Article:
West Nile mosquito

Mosquito samples in Boston and Somerville have tested positive for West Nile Virus, but it has not been detected in the Town of Arlington, town Public Health Director Natasha Waden said in a July 29 news release.

Still, she shared safety tips to prevent mosquito bites and avoid mosquito-borne diseases.

Although there have been no human cases of West Nile detected this year in Massachusetts, she asked residents to be aware and take precautions to prevent mosquito bites.

"Even though West Nile Virus has not been found in mosquitoes in Arlington this year, residents should still make an active effort to protect themselves and their loved ones since the virus has been detected in nearby towns,” Waden said. “Be assured that we will continue to monitor the status of West Nile Virus in Arlington and surrounding communities, and will keep residents updated on the latest developments."

The virus is most commonly transmitted to humans via the bite of a mosquito infected with the virus. In 2021, there were 11 human cases of West Nile Virus in Massachusetts. While the virus can infect people of all ages, people over the age of 50 are at higher risk for severe infection.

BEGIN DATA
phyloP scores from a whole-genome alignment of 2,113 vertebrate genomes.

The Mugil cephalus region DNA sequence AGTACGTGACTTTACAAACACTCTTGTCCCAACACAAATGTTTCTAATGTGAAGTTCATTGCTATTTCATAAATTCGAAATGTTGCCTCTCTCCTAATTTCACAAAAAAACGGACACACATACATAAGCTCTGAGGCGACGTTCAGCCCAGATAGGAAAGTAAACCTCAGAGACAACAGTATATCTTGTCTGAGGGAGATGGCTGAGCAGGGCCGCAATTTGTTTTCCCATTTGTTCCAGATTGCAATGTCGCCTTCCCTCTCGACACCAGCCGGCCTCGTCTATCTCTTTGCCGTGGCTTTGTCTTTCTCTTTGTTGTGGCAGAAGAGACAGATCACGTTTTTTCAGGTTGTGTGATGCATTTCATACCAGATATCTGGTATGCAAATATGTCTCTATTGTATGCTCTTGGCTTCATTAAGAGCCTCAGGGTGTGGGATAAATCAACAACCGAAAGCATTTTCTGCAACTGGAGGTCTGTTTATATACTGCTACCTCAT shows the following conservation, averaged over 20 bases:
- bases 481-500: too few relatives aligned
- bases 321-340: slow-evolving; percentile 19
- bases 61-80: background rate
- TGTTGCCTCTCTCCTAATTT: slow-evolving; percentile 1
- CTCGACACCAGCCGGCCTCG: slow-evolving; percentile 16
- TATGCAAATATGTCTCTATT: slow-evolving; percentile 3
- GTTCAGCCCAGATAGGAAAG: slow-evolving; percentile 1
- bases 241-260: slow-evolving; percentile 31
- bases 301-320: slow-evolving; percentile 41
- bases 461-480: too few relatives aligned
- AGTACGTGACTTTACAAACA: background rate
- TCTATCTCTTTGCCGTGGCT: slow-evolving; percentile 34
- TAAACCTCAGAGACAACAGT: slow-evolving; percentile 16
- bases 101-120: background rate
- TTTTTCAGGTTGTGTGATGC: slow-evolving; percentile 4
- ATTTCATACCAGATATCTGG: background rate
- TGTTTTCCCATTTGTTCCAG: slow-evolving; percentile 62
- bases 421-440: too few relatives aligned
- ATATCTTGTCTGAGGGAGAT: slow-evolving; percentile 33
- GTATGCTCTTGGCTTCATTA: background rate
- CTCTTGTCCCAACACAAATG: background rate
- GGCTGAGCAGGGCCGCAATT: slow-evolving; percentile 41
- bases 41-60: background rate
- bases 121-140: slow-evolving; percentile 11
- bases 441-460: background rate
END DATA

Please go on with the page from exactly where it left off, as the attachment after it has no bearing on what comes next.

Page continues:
The Town of Arlington works to prevent the breeding of mosquitoes by treating all stormwater catch basins in town and wetland areas, and by working with property owners to remove large sources of standing water like abandoned swimming pools.

Additionally, the Arlington Board of Health recommends the following safety tips:

Mosquito-proof your home:
  • Drain standing water. Mosquitoes lay their eggs in standing water. Limit the number of places around your home for mosquitoes to breed by either draining or discarding items that hold water. Check rain gutters and drains. Empty any unused flowerpots and wading pools, and change water in birdbaths frequently.
  • Install or repair screens. Keep mosquitoes outside by having tightly-fitting screens on all of your windows and doors.
Avoid mosquito bites:
  • Apply insect repellent when outdoors. Use a repellent with DEET (N, N-diethyl-m-toluamide), permethrin, picaridin (KBR 3023), oil of lemon eucalyptus [p-methane 3, 8-diol (PMD)] or IR3535 according to the instructions on the product label.
  • DEET products should not be used on infants under two months of age and should be used in concentrations of 30 percent or less on older children. Oil of lemon eucalyptus should not be used on children under 3 years old.
  • Be aware of peak mosquito hours. The hours from dusk to dawn are peak biting times for many mosquitoes. Consider rescheduling outdoor activities that occur during evening or early morning.

Clothing can help reduce mosquito bites. Wearing long sleeves, long pants and socks when outdoors will help keep mosquitoes away from your skin. 

This news announcement was published Friday, July 29, 2022. Providing the information was Alia Spring, who works for John Guilfoil Public Relations..